about 200, see text
Crepis, commonly known in some parts of the world as hawksbeard or hawk's-beard (but not to be confused with the related genus Hieracium with a similar common name), is a genus of annual and perennial flowering plants of the family Asteraceae superficially resembling the dandelion, the most conspicuous difference being that Crepis usually has branching scapes with multiple heads (though solitary heads can occur). The genus name Crepis derives from the Greek krepis, meaning "slipper" or "sandal", possibly in reference to the shape of the fruit.
The genus is distributed throughout the Northern Hemisphere and Africa, and several plants are known as introduced species practically worldwide. The center of diversity is in the Mediterranean.
Crepis species are used as food plants by the larvae of some Lepidoptera species including the broad-barred white moth. The fly Tephritis formosa is known to attack the capitula of this plant.
Seeds of Crepis species are an important food source for some bird species.
In Crete, Greece the leaves of Crepis commutata which are called glykosyrida (γλυκοσυρίδα) are eaten raw, boiled, steamed or browned in salads. Another two species on the same island, Crepis vesicaria, called kokkinogoula (κοκκινογούλα), lekanida (λεκανίδα) or prikousa (πρικούσα) and a local variety called maryies (μαργιές) or pikrouses (πικρούσες) have both its leaves and tender shoots eaten boiled by the locals.
The genus Crepis is a rich source of costus lactone-type guaianolides, a class of sesquiterpene lactones.
Phenolics found in Crepis include luteolin-type flavonoids and caffeoyl quinic acid derivatives such as chlorogenic acid and 3,5-dicaffeoylquinic acid. Moreover, Crepis species contain the caffeoyl tartaric acid derivatives caffeoyl tartaric acid and cichoric acid.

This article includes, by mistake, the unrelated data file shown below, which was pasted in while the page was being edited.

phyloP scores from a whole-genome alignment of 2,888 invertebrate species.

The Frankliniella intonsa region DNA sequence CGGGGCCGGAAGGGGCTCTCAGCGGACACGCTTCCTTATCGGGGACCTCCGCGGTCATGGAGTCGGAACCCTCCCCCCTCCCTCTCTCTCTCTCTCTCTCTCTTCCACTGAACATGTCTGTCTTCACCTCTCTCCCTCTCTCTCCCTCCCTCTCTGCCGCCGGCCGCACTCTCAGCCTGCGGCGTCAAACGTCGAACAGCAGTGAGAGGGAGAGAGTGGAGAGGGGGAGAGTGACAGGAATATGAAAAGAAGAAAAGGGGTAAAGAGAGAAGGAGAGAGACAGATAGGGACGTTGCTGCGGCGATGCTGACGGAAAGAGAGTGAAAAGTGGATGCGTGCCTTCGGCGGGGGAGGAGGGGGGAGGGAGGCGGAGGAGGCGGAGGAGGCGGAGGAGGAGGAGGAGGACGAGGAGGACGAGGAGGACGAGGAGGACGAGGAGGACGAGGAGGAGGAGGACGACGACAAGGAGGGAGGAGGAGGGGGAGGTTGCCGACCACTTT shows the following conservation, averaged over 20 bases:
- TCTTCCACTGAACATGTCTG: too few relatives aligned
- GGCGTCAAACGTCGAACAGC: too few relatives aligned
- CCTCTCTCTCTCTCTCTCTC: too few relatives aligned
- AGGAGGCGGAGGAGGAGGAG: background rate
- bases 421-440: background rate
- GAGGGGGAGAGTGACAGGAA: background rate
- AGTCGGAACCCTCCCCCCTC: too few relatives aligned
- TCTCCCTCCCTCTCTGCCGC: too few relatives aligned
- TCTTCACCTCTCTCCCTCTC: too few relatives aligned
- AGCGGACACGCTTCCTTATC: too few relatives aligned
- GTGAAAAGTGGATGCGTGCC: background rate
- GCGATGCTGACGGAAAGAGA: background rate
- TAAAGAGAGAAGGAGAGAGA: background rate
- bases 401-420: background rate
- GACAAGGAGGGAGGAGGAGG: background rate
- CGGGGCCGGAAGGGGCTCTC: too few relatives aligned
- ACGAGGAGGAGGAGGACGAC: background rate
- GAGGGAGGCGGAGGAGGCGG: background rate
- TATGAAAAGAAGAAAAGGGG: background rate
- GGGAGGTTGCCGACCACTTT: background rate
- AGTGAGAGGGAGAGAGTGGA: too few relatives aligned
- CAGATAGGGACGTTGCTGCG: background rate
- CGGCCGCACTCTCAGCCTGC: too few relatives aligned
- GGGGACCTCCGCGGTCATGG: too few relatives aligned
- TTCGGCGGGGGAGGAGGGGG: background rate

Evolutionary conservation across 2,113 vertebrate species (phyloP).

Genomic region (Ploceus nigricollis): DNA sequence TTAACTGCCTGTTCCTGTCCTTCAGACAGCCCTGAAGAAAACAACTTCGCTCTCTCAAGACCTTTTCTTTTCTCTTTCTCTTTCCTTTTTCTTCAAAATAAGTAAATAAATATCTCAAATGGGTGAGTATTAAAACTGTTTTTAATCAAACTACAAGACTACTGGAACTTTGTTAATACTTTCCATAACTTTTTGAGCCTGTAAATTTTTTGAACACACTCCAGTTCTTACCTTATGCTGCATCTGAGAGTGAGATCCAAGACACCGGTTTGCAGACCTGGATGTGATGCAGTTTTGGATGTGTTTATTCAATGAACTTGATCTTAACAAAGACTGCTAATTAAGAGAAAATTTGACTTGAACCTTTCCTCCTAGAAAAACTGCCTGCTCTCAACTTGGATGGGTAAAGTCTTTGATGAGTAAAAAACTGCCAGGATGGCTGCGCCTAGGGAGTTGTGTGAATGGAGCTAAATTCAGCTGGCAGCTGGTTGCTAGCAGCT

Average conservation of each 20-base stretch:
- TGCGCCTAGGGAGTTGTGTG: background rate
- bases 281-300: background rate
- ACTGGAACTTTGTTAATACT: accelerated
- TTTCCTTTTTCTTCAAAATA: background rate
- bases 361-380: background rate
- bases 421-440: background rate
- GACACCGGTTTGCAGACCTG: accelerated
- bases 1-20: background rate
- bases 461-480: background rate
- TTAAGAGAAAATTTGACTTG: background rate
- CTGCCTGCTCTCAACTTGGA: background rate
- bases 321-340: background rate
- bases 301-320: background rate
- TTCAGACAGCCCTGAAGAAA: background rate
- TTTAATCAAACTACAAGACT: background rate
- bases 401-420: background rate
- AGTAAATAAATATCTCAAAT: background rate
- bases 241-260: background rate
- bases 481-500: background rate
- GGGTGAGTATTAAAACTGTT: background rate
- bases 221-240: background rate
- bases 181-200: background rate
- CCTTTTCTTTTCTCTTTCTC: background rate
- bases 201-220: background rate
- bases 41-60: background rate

There are about 200 species in the genus.
- Crepis acuminata – tapertip hawksbeard, longleaf hawk's-beard
- Crepis alpestris
- Crepis alpina
- Crepis aspera
- Crepis atribarba – dark hawk's-beard, slender hawk's-beard
- Crepis aurea – golden hawk's-beard
- Crepis bakeri – Baker's hawksbeard
- Crepis barbigera – bearded hawk's-beard
- Crepis biennis – rough hawksbeard
- Crepis bungei
- Crepis bursifolia – Italian hawksbit
- Crepis capillaris – smooth hawksbeard, green crepis
- Crepis conyzifolia
- Crepis dioscoridis
- Crepis foetida – stinking hawksbeard, roadside hawk's-beard
- Crepis incana – pink dandelion
- Crepis intermedia – limestone hawksbeard, small-flower hawk's-beard
- Crepis kotschyana
- Crepis micrantha
- Crepis modocensis – Modoc hawksbeard, Siskiyou hawksbeard
- Crepis mollis – northern hawksbeard
- Crepis monticola – mountain hawksbeard
- Crepis nicaeensis – French hawksbeard, Turkish hawksbeard
- Crepis occidentalis – largeflower hawksbeard, gray hawk's-beard, western hawk's-beard
- Crepis palaestina
- Crepis paludosa – marsh hawksbeard
- Crepis pannonica – pasture hawksbeard
- Crepis phoenix
- Crepis pleurocarpa – nakedstem hawksbeard, naked hawk's-beard
- Crepis pontana
- Crepis praemorsa – leafless hawksbeard
- Crepis pulchra – small-flower hawk's-beard
- Crepis pygmaea – pygmy hawksbeard
- Crepis pyrenaica
- Crepis rubra – red hawksbeard, pink hawk's-beard
- Crepis runcinata – fiddleleaf hawksbeard
- Crepis sancta – holy hawksbeard
- Crepis setosa – bristly hawksbeard
- Crepis sibirica
- Crepis sodiroi
- Crepis tectorum – narrow-leaved hawksbeard
- Crepis thompsonii
- Crepis vesicaria – beaked hawksbeard, dandelion hawk's-beard, weedy hawk's-beard
- Crepis zacintha – striped hawksbeard
- ^ a b c Crepis. Flora of North America.
- ^ a b c Enke N., Gemeinholzer B. (2008). "Babcock revisited: New insights into generic delimitation and character evolution in Crepis L. (Compositae: Cichorieae) from ITS and matK sequence data". Taxon. 57 (3): 756–68. doi:10.1002/tax.573008.
- ^ White, I.M. (1984). Tephritid Flies (Diptera: Tephritidea). Handbooks for the Identification of British Insects. Vol. 10 pt 5a. Royal Entomological Society of London. pp. 134 pp. ISBN 0901546682.
- ^ D. L. Buckingham and W. J. Peach (2005). "The influence of livestock management on habitat quality for farmland birds". Animal Science. 81 (2): 199–203. doi:10.1079/asc50700199.[permanent dead link]
- ^ Zidorn, C. (2008). "Sesquiterpene lactones and their precursors as chemosystematic markers in the tribe Cichorieae of the Asteraceae". Phytochemistry. 69 (12): 2270–2296. doi:10.1016/j.phytochem.2008.06.013. ISSN 0031-9422. PMID 18715600.
- ^ Zidorn, C.; et al. (2008). "Phenolics as chemosystematic markers in and for the genus Crepis (Asteraceae, Cichorieae)". Scientia Pharmaceutica (Vienna, Austria). 76 (4): 743–50. doi:10.3797/scipharm.0810-25. ISSN 0036-8709.
- ^ "Crepis palaestina (Boiss.) Bornm. | Plants of the World Online | Kew Science".